February 1st, 2017 — 5:15am
A United Kingdom-sp
When David Oyelowo, leading actor in this film, producer and the force behind the movie, spoke to our audience after screening this movie, he acknowledged that until he read the book by Susan Williams, he knew very little about the history of the small African nation now known as Botswana. But fortunately, the star of the recent hit Selma and many other excellent movies was personally moved enough to put six years of sweat and tears in order to bring one of the great love stories of the 20th century and the most inspiring story of the birth of this small African democracy, to the 21st century movie screen.
It was 1947 when Seretse Khama (David Oyelowo) born of royal blood and destined to be king of a small African country, was studying in England when he fell in love with a young British white woman, Ruth Williams (Rosamund Pike). Their exuberant love for each other is exciting and quite palpable. Perhaps most of us today would say and feel “Why not?” But, there is great resistance from Seretse’s uncle, the reigning ruler, the neighboring apartheid South Africa and the British Colonial government. In fact, any respect that you might have for the late Winston Churchill may go down the drain after seeing this movie.
Your heartstrings will be plucked, your sense of justice will be stirred up and an important piece of history will be indelibly etched into your mind. Need we be reminded that those who don’t understand history are doomed to repeat it. The man who recently who brought to the screen an insight into Martin Luther King has done it again with another excellent portrayal of an heroic figure Credit also goes to director Amma Asante who did an outstanding job by keeping the focus equally on the chemistry between these lovers as well as the historic importance of the fight for ultimate fairness and democracy. The countryside was beautiful. The local native men and women were wonderful. Don’t miss this movie. (2017)
Comment » | 5 Stars, Drama, Romance
April 4th, 2015 — 2:55am
Gone Girl – rm
I (MB) read this novel by Gillian Flynn upon which this movie was based (see review) which I enjoyed and held my interest. I knew someone would make a movie about it and I followed the hype about the plans to do so but it wasn’t high on my list to see with so many outstanding seemingly great films out during this season. However, on an international air flight, I finally caught up with Ben Affleck and Rosamund Pike and the mystery of the disappearing wife. Once you have read a book, the film really has to be outstanding to win you over. Even though the storyline is not exactly as the book, I got caught up with the details. There are some graphic scenes, including crime and lust. Neil Patrick Harris was okay as a lover/victim. Things are not always what they seemed to be, which is a prerequisite of a good mystery. But in the end I think the 1 hour and 49-minute film could have been boiled down to a 52-minute 9:00 p.m. or 10:00 p.m. TV crime show. I would suggest that you pass on this film unless you don’t have a better prospect on your next air flight. (2014)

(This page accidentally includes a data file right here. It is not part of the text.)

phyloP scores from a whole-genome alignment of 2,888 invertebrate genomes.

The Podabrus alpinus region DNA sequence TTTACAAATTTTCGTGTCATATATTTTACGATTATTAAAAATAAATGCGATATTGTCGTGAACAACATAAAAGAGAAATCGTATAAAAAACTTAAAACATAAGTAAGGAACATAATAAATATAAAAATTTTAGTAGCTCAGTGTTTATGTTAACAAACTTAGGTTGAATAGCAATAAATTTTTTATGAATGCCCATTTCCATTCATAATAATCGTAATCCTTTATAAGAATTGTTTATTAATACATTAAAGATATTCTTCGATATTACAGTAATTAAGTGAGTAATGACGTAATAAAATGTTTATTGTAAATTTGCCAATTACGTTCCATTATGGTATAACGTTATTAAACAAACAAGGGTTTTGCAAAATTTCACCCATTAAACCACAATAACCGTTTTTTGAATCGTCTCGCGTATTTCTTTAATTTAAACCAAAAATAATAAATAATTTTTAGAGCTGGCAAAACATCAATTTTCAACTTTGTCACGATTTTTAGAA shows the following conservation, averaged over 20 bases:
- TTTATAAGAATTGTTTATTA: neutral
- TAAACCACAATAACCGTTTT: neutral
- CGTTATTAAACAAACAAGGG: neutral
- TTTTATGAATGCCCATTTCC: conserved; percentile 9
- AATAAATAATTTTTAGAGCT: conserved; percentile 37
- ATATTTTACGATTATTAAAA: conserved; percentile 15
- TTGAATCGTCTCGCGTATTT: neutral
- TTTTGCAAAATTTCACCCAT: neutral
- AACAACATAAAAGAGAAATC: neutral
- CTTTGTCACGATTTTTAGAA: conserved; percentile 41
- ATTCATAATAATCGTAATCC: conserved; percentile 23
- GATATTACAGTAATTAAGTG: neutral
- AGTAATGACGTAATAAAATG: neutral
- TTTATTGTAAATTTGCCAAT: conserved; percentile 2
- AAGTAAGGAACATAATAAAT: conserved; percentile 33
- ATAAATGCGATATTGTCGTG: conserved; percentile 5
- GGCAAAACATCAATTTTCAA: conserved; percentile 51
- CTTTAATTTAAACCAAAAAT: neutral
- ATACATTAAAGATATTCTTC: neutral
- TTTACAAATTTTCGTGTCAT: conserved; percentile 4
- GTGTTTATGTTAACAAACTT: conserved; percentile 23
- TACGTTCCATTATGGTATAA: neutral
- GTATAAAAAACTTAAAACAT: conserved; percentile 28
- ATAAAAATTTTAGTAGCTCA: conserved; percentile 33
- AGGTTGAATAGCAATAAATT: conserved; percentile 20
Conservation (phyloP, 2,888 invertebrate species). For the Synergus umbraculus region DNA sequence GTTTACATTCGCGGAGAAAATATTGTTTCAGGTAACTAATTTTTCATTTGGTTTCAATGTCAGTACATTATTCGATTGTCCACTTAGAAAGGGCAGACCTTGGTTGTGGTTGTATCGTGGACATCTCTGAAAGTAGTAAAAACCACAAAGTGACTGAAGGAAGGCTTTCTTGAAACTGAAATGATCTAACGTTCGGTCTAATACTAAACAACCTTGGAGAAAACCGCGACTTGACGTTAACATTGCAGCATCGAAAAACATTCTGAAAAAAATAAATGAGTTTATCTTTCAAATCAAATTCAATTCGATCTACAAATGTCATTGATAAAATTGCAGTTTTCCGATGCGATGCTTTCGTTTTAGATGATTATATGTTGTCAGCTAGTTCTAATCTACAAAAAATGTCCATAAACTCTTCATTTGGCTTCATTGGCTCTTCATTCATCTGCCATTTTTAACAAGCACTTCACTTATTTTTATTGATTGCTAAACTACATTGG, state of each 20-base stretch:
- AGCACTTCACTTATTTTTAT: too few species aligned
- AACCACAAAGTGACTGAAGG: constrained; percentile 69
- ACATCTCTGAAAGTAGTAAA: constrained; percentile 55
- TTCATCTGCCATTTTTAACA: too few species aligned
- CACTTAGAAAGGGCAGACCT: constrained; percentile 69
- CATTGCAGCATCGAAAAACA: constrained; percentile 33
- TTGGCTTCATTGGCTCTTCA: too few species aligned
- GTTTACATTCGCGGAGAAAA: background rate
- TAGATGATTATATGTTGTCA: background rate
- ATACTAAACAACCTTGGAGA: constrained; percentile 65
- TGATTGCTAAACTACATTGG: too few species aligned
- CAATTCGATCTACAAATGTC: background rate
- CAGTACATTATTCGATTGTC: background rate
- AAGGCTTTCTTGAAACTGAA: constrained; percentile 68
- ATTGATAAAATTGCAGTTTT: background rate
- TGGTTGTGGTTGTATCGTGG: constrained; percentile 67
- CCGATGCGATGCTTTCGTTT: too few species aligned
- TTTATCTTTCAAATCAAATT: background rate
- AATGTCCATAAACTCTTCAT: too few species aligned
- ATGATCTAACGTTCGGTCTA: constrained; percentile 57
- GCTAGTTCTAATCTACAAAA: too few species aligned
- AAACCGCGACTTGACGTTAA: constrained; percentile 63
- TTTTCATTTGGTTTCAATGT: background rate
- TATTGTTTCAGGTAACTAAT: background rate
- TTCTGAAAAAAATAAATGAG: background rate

Comment » | 3 Stars, Drama, Mystery
June 7th, 2011 — 3:29am
Made in Dagenham- nf- If you are one of those people who care about the important equal rights and social justice moments, especially those of the last 50 years, you will not want to miss this movie. It is a dramatization of a true story that took place in 1968 when the women in a Ford manufacturing plant in London who sewed the upholstery for the car seats demanded the same pay as men for their work. The movie shows the coming together of three unlikely allies in the cause of justice for women. Rita O’Grady (Sally Hawkins) a young factory worker becomes incensed when she realizes the inequalities towards women and takes a leadership role in organizing the strike of the 187 women of a factory which also employs thousands of men. She by chance meets Lisa (Rosamund Pike), wife of one of the company executives who despite being wealthy feels treated as a second class citizen even in her marriage and lends encouragement to the beleaguered strikers. Ultimately a meeting with the British Secretary of Labor Barbara Castle (Miranda Richardson), who also identifies with the strikers who by this time are quite determined although holding on by their finger tips. Despite facing the serious threat of Ford pulling out from England Carson then institutes the deal which promises near parity with men and a plan to put forth equal rights legislation. The dramatic victory at the conclusion will send a chill up your spine and a tear to your eye. The acting is excellent and it was well directed by Nigel Cole . There are no big surprises but the movie will grab your emotions. In a sense, it channels the 1979 classic film Norma Rae which told the true story of one woman’s battle to organize the minimum wage workers in a cotton mill and which earned Sally Fields an Academy Award. We need films like this to remind us what determined people can do and how some things are worth fighting for. (2010)
Comment » | 4 Stars, Drama, History